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Anna’s Advice: Week 1


Welcome, Escapists!

For Saturdays, you can usually expect there to be some sort of book review up: books that aren’t that heard of or authors who are still struggling to get out there and have their books read. Inkpop and published alike! You won’t find reviews of Twilight or Harry Potter here (no offence to those books). It is my goal to bring interesting, captivating books to the stage. All authors deserve a chance, and sometimes you can seriously find a diamond among rubble. If you look hard enough. So every week I’ll attempt to read a book, review it, and give some insight into it. My job isn’t to tell you if it is a worthy book or not. No, that’s your job. My intentions are simply to give the book a fair inspection and allow the reader to do the rest. I hope to give a different twist on reviews, a twist that leaves the book fresh and mysterious, but also allows you to know beforehand if it is a story that will allow you to live inside it or not.

This week, however, I don’t have a book review ready (cue knowing that Anna is super busy most of the time, hehe). So to kick off today, I simply wanted to leave you with some advice! That’s the other part of Saturdays: offering advice and giving advice to anyone who asks questions (so definitely feel free to ask questions in the comments)! It’s kind of like an advice column.

So. My advice for this week?

Read. Read. It’s summer. This is the best time, when you aren’t in school, to utilize your ability to read, to feel, to comprehend, to live in a book. Whenever we read, the book has the chance to sweep us away into a new world, a place where stress and concern does not exist. Reading not only helps us forget ourselves for awhile, it allows us a safe haven. We follow the story of another person, we sympathize with another person, we laugh and cry and live with another person. Reading opens up the ability to feel for others instead of simply feeling for ourselves. It opens up a world beyond our own personal bubble; it gets underneath our skin. And for any writer, reading is known–proven even–to strengthen writing. The more you read, the better equipped you will be to wield a pen (or a keyboard) and create a haven for others. Reading also shows writers what works and what doesn’t.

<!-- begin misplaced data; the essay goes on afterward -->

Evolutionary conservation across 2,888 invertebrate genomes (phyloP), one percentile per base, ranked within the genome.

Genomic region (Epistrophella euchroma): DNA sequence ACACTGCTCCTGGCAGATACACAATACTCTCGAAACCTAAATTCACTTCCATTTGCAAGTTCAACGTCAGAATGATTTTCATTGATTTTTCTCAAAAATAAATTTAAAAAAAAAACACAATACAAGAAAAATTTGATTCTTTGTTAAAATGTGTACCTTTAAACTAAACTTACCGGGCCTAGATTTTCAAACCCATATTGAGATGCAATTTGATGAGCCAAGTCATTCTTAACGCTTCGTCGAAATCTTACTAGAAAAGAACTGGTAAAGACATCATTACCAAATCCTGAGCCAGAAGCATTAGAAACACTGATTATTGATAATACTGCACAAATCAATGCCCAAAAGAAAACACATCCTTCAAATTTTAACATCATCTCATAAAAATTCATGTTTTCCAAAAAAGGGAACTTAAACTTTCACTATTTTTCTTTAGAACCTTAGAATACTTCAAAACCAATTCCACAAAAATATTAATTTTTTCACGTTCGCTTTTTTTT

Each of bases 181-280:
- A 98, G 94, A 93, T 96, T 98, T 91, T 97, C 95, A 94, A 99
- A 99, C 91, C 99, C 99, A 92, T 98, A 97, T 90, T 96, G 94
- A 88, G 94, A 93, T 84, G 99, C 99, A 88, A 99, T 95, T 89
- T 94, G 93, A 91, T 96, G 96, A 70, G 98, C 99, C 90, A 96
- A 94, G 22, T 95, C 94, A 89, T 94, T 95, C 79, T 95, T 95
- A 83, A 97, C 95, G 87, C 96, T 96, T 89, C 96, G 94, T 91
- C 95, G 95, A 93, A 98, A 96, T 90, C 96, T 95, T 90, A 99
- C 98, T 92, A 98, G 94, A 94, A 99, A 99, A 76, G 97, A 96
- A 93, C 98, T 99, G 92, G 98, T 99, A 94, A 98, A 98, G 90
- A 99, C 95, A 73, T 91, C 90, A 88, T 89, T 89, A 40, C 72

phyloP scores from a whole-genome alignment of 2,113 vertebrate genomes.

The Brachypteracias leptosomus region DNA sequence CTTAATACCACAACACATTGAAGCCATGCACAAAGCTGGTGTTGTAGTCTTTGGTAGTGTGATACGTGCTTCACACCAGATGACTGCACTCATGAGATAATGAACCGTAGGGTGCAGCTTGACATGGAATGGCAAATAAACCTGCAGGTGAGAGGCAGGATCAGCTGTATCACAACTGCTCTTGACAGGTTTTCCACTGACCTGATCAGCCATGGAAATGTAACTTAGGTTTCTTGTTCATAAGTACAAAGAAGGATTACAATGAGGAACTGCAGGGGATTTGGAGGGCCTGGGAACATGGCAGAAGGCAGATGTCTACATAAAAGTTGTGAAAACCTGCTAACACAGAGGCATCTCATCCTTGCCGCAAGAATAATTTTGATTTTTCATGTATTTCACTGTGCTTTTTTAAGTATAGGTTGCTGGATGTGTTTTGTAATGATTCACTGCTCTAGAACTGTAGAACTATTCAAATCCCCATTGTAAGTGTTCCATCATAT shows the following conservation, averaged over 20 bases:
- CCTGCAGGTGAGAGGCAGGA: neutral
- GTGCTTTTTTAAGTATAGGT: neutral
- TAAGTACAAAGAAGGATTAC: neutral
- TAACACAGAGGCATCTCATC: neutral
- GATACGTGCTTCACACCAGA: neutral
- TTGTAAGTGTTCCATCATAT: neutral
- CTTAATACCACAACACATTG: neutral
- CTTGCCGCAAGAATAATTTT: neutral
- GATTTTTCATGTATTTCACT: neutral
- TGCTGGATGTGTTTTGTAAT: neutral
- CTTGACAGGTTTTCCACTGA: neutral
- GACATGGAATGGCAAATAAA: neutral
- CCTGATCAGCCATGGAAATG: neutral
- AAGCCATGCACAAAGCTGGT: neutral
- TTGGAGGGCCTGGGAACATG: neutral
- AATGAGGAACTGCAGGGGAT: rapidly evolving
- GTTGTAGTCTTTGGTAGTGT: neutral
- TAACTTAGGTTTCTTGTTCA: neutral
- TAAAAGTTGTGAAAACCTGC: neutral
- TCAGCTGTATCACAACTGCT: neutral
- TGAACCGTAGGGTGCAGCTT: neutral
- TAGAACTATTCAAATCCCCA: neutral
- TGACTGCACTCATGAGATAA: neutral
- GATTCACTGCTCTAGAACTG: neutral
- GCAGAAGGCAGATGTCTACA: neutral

Think about it. What last made you cry in a book? What made you laugh? What was it that tugged those heart strings, tickled your fancy, made you so angry you felt the blood rush to your cheeks and wanted to throw the book across the room? When reading makes you come alive like that, you are interacting with that book. You are living it, breathing it. Those characters have become your family, your best friends, the enemies you want revenge upon. This is key for writing! If something makes you so amused that you laugh, so angry that you tremble, so heartbroken that you cry over the pages . . . then the author managed to craft those words in a way where the writing reaches out past fiction and approaches reality.